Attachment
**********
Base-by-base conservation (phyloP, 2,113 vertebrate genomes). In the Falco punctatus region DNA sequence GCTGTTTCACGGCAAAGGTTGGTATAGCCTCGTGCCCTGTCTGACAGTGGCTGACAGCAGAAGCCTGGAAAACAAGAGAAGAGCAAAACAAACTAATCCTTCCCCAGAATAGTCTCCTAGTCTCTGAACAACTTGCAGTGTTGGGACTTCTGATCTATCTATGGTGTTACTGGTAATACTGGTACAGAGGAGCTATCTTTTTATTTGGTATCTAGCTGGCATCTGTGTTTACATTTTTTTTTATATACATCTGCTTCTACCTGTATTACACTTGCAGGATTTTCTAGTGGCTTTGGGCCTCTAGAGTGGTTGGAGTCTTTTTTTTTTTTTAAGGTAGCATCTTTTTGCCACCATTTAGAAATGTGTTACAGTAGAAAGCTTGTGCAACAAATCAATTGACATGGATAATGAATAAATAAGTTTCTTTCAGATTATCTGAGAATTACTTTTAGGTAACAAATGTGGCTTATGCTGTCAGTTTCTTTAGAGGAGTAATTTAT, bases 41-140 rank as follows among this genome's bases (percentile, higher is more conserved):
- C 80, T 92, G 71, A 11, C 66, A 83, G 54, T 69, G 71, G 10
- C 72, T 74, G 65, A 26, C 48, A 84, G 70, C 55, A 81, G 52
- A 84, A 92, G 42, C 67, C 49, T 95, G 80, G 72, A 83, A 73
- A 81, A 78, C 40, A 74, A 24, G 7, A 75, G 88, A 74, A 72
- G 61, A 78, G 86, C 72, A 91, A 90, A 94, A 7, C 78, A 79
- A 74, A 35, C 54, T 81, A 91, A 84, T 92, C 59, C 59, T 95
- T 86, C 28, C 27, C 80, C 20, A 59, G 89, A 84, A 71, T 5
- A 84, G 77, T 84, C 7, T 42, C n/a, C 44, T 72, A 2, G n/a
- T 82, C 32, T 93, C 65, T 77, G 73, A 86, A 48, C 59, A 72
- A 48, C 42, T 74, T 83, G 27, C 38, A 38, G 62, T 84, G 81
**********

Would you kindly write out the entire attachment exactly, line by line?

Base-by-base conservation (phyloP, 2,113 vertebrate genomes). In the Falco punctatus region DNA sequence GCTGTTTCACGGCAAAGGTTGGTATAGCCTCGTGCCCTGTCTGACAGTGGCTGACAGCAGAAGCCTGGAAAACAAGAGAAGAGCAAAACAAACTAATCCTTCCCCAGAATAGTCTCCTAGTCTCTGAACAACTTGCAGTGTTGGGACTTCTGATCTATCTATGGTGTTACTGGTAATACTGGTACAGAGGAGCTATCTTTTTATTTGGTATCTAGCTGGCATCTGTGTTTACATTTTTTTTTATATACATCTGCTTCTACCTGTATTACACTTGCAGGATTTTCTAGTGGCTTTGGGCCTCTAGAGTGGTTGGAGTCTTTTTTTTTTTTTAAGGTAGCATCTTTTTGCCACCATTTAGAAATGTGTTACAGTAGAAAGCTTGTGCAACAAATCAATTGACATGGATAATGAATAAATAAGTTTCTTTCAGATTATCTGAGAATTACTTTTAGGTAACAAATGTGGCTTATGCTGTCAGTTTCTTTAGAGGAGTAATTTAT, bases 41-140 rank as follows among this genome's bases (percentile, higher is more conserved):
- C 80, T 92, G 71, A 11, C 66, A 83, G 54, T 69, G 71, G 10
- C 72, T 74, G 65, A 26, C 48, A 84, G 70, C 55, A 81, G 52
- A 84, A 92, G 42, C 67, C 49, T 95, G 80, G 72, A 83, A 73
- A 81, A 78, C 40, A 74, A 24, G 7, A 75, G 88, A 74, A 72
- G 61, A 78, G 86, C 72, A 91, A 90, A 94, A 7, C 78, A 79
- A 74, A 35, C 54, T 81, A 91, A 84, T 92, C 59, C 59, T 95
- T 86, C 28, C 27, C 80, C 20, A 59, G 89, A 84, A 71, T 5
- A 84, G 77, T 84, C 7, T 42, C n/a, C 44, T 72, A 2, G n/a
- T 82, C 32, T 93, C 65, T 77, G 73, A 86, A 48, C 59, A 72
- A 48, C 42, T 74, T 83, G 27, C 38, A 38, G 62, T 84, G 81